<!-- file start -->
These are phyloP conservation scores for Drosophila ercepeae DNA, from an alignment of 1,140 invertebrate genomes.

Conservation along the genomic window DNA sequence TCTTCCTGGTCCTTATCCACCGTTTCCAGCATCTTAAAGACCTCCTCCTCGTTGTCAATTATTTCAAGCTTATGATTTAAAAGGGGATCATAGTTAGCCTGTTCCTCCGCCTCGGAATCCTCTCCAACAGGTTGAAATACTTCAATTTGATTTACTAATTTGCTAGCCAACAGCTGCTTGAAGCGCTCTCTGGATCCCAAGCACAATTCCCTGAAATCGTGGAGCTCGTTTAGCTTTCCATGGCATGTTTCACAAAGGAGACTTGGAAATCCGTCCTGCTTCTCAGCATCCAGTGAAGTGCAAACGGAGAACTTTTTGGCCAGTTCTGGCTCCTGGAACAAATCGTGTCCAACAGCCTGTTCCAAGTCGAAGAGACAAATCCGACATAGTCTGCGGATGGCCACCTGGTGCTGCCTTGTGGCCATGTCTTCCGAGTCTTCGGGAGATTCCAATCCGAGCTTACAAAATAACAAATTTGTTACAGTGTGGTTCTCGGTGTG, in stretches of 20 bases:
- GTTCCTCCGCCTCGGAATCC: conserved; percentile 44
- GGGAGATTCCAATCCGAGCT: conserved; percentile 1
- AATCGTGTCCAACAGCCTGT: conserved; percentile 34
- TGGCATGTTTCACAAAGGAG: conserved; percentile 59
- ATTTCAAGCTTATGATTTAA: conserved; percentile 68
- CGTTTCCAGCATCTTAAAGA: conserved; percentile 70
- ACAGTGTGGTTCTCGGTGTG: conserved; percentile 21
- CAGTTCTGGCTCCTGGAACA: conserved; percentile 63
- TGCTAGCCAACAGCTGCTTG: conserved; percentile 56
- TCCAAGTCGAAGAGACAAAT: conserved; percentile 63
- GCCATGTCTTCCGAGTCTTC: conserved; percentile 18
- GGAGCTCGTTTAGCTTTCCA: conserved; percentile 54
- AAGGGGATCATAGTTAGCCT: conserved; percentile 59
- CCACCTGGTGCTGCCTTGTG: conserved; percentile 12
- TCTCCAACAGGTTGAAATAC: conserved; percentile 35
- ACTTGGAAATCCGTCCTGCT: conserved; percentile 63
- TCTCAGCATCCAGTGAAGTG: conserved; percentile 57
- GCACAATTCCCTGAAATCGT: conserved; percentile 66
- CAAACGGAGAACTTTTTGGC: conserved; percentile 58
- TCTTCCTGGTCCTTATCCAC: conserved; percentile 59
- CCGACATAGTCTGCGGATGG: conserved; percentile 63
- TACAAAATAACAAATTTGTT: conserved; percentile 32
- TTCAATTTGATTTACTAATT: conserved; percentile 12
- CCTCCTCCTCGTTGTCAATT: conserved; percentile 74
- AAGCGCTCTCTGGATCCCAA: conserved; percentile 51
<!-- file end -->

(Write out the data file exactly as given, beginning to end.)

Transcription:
These are phyloP conservation scores for Drosophila ercepeae DNA, from an alignment of 1,140 invertebrate genomes.

Conservation along the genomic window DNA sequence TCTTCCTGGTCCTTATCCACCGTTTCCAGCATCTTAAAGACCTCCTCCTCGTTGTCAATTATTTCAAGCTTATGATTTAAAAGGGGATCATAGTTAGCCTGTTCCTCCGCCTCGGAATCCTCTCCAACAGGTTGAAATACTTCAATTTGATTTACTAATTTGCTAGCCAACAGCTGCTTGAAGCGCTCTCTGGATCCCAAGCACAATTCCCTGAAATCGTGGAGCTCGTTTAGCTTTCCATGGCATGTTTCACAAAGGAGACTTGGAAATCCGTCCTGCTTCTCAGCATCCAGTGAAGTGCAAACGGAGAACTTTTTGGCCAGTTCTGGCTCCTGGAACAAATCGTGTCCAACAGCCTGTTCCAAGTCGAAGAGACAAATCCGACATAGTCTGCGGATGGCCACCTGGTGCTGCCTTGTGGCCATGTCTTCCGAGTCTTCGGGAGATTCCAATCCGAGCTTACAAAATAACAAATTTGTTACAGTGTGGTTCTCGGTGTG, in stretches of 20 bases:
- GTTCCTCCGCCTCGGAATCC: conserved; percentile 44
- GGGAGATTCCAATCCGAGCT: conserved; percentile 1
- AATCGTGTCCAACAGCCTGT: conserved; percentile 34
- TGGCATGTTTCACAAAGGAG: conserved; percentile 59
- ATTTCAAGCTTATGATTTAA: conserved; percentile 68
- CGTTTCCAGCATCTTAAAGA: conserved; percentile 70
- ACAGTGTGGTTCTCGGTGTG: conserved; percentile 21
- CAGTTCTGGCTCCTGGAACA: conserved; percentile 63
- TGCTAGCCAACAGCTGCTTG: conserved; percentile 56
- TCCAAGTCGAAGAGACAAAT: conserved; percentile 63
- GCCATGTCTTCCGAGTCTTC: conserved; percentile 18
- GGAGCTCGTTTAGCTTTCCA: conserved; percentile 54
- AAGGGGATCATAGTTAGCCT: conserved; percentile 59
- CCACCTGGTGCTGCCTTGTG: conserved; percentile 12
- TCTCCAACAGGTTGAAATAC: conserved; percentile 35
- ACTTGGAAATCCGTCCTGCT: conserved; percentile 63
- TCTCAGCATCCAGTGAAGTG: conserved; percentile 57
- GCACAATTCCCTGAAATCGT: conserved; percentile 66
- CAAACGGAGAACTTTTTGGC: conserved; percentile 58
- TCTTCCTGGTCCTTATCCAC: conserved; percentile 59
- CCGACATAGTCTGCGGATGG: conserved; percentile 63
- TACAAAATAACAAATTTGTT: conserved; percentile 32
- TTCAATTTGATTTACTAATT: conserved; percentile 12
- CCTCCTCCTCGTTGTCAATT: conserved; percentile 74
- AAGCGCTCTCTGGATCCCAA: conserved; percentile 51